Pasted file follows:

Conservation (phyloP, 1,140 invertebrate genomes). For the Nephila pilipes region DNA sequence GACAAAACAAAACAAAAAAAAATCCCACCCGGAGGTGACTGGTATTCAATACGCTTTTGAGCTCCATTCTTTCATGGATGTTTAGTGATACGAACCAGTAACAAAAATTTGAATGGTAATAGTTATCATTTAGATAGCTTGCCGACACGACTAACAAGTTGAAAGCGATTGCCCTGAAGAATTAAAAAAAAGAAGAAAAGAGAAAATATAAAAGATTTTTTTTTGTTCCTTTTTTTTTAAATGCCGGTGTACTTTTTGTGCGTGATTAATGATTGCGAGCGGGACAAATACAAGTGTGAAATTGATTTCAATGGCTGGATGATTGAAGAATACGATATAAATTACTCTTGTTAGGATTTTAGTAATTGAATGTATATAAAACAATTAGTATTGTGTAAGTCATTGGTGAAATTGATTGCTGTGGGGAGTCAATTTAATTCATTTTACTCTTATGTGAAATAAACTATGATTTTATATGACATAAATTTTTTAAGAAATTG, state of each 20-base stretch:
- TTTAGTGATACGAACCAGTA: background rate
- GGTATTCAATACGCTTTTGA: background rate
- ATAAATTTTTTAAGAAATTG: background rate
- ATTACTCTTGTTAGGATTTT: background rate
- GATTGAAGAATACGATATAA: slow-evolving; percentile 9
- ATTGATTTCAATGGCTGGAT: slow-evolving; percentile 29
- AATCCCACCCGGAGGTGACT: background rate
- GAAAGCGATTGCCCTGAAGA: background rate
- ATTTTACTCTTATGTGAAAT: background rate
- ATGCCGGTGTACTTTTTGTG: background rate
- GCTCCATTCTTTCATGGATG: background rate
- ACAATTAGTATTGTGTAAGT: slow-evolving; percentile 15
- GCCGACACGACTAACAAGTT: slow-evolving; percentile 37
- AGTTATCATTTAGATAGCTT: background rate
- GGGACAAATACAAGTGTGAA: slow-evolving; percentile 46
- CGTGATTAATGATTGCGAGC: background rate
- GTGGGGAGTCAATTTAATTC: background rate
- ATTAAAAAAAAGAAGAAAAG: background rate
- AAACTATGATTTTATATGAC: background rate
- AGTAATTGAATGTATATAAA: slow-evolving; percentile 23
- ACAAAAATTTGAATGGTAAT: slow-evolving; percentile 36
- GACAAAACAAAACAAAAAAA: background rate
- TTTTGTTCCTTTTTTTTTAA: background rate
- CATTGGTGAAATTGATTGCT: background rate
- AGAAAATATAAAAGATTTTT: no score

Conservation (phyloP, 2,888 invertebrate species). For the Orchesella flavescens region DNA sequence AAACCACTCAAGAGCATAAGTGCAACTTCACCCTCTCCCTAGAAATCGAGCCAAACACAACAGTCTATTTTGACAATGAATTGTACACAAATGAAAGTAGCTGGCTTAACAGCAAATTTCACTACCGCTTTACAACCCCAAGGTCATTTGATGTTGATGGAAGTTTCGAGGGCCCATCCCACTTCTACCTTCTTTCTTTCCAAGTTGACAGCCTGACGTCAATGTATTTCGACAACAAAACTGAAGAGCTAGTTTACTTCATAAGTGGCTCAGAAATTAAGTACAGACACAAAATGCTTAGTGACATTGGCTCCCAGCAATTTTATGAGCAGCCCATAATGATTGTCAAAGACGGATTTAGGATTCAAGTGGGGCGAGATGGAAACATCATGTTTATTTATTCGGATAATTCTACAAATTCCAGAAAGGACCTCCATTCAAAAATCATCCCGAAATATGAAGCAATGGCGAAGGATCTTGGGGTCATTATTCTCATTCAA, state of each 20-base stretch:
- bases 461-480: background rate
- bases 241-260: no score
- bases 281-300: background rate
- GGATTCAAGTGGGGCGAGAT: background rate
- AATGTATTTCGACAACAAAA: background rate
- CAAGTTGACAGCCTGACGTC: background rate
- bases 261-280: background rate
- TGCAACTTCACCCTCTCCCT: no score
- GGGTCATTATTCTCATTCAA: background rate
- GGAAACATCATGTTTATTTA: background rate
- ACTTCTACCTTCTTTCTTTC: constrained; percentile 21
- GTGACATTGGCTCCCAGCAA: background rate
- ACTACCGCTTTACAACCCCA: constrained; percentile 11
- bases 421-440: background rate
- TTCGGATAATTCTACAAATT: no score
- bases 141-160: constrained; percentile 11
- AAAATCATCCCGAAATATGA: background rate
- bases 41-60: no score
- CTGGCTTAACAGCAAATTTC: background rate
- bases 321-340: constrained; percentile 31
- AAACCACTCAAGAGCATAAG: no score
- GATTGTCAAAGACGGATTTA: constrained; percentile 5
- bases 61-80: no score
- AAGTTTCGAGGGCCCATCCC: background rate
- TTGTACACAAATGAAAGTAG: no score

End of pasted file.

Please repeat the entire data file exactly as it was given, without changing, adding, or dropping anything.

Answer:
Conservation (phyloP, 1,140 invertebrate genomes). For the Nephila pilipes region DNA sequence GACAAAACAAAACAAAAAAAAATCCCACCCGGAGGTGACTGGTATTCAATACGCTTTTGAGCTCCATTCTTTCATGGATGTTTAGTGATACGAACCAGTAACAAAAATTTGAATGGTAATAGTTATCATTTAGATAGCTTGCCGACACGACTAACAAGTTGAAAGCGATTGCCCTGAAGAATTAAAAAAAAGAAGAAAAGAGAAAATATAAAAGATTTTTTTTTGTTCCTTTTTTTTTAAATGCCGGTGTACTTTTTGTGCGTGATTAATGATTGCGAGCGGGACAAATACAAGTGTGAAATTGATTTCAATGGCTGGATGATTGAAGAATACGATATAAATTACTCTTGTTAGGATTTTAGTAATTGAATGTATATAAAACAATTAGTATTGTGTAAGTCATTGGTGAAATTGATTGCTGTGGGGAGTCAATTTAATTCATTTTACTCTTATGTGAAATAAACTATGATTTTATATGACATAAATTTTTTAAGAAATTG, state of each 20-base stretch:
- TTTAGTGATACGAACCAGTA: background rate
- GGTATTCAATACGCTTTTGA: background rate
- ATAAATTTTTTAAGAAATTG: background rate
- ATTACTCTTGTTAGGATTTT: background rate
- GATTGAAGAATACGATATAA: slow-evolving; percentile 9
- ATTGATTTCAATGGCTGGAT: slow-evolving; percentile 29
- AATCCCACCCGGAGGTGACT: background rate
- GAAAGCGATTGCCCTGAAGA: background rate
- ATTTTACTCTTATGTGAAAT: background rate
- ATGCCGGTGTACTTTTTGTG: background rate
- GCTCCATTCTTTCATGGATG: background rate
- ACAATTAGTATTGTGTAAGT: slow-evolving; percentile 15
- GCCGACACGACTAACAAGTT: slow-evolving; percentile 37
- AGTTATCATTTAGATAGCTT: background rate
- GGGACAAATACAAGTGTGAA: slow-evolving; percentile 46
- CGTGATTAATGATTGCGAGC: background rate
- GTGGGGAGTCAATTTAATTC: background rate
- ATTAAAAAAAAGAAGAAAAG: background rate
- AAACTATGATTTTATATGAC: background rate
- AGTAATTGAATGTATATAAA: slow-evolving; percentile 23
- ACAAAAATTTGAATGGTAAT: slow-evolving; percentile 36
- GACAAAACAAAACAAAAAAA: background rate
- TTTTGTTCCTTTTTTTTTAA: background rate
- CATTGGTGAAATTGATTGCT: background rate
- AGAAAATATAAAAGATTTTT: no score

Conservation (phyloP, 2,888 invertebrate species). For the Orchesella flavescens region DNA sequence AAACCACTCAAGAGCATAAGTGCAACTTCACCCTCTCCCTAGAAATCGAGCCAAACACAACAGTCTATTTTGACAATGAATTGTACACAAATGAAAGTAGCTGGCTTAACAGCAAATTTCACTACCGCTTTACAACCCCAAGGTCATTTGATGTTGATGGAAGTTTCGAGGGCCCATCCCACTTCTACCTTCTTTCTTTCCAAGTTGACAGCCTGACGTCAATGTATTTCGACAACAAAACTGAAGAGCTAGTTTACTTCATAAGTGGCTCAGAAATTAAGTACAGACACAAAATGCTTAGTGACATTGGCTCCCAGCAATTTTATGAGCAGCCCATAATGATTGTCAAAGACGGATTTAGGATTCAAGTGGGGCGAGATGGAAACATCATGTTTATTTATTCGGATAATTCTACAAATTCCAGAAAGGACCTCCATTCAAAAATCATCCCGAAATATGAAGCAATGGCGAAGGATCTTGGGGTCATTATTCTCATTCAA, state of each 20-base stretch:
- bases 461-480: background rate
- bases 241-260: no score
- bases 281-300: background rate
- GGATTCAAGTGGGGCGAGAT: background rate
- AATGTATTTCGACAACAAAA: background rate
- CAAGTTGACAGCCTGACGTC: background rate
- bases 261-280: background rate
- TGCAACTTCACCCTCTCCCT: no score
- GGGTCATTATTCTCATTCAA: background rate
- GGAAACATCATGTTTATTTA: background rate
- ACTTCTACCTTCTTTCTTTC: constrained; percentile 21
- GTGACATTGGCTCCCAGCAA: background rate
- ACTACCGCTTTACAACCCCA: constrained; percentile 11
- bases 421-440: background rate
- TTCGGATAATTCTACAAATT: no score
- bases 141-160: constrained; percentile 11
- AAAATCATCCCGAAATATGA: background rate
- bases 41-60: no score
- CTGGCTTAACAGCAAATTTC: background rate
- bases 321-340: constrained; percentile 31
- AAACCACTCAAGAGCATAAG: no score
- GATTGTCAAAGACGGATTTA: constrained; percentile 5
- bases 61-80: no score
- AAGTTTCGAGGGCCCATCCC: background rate
- TTGTACACAAATGAAAGTAG: no score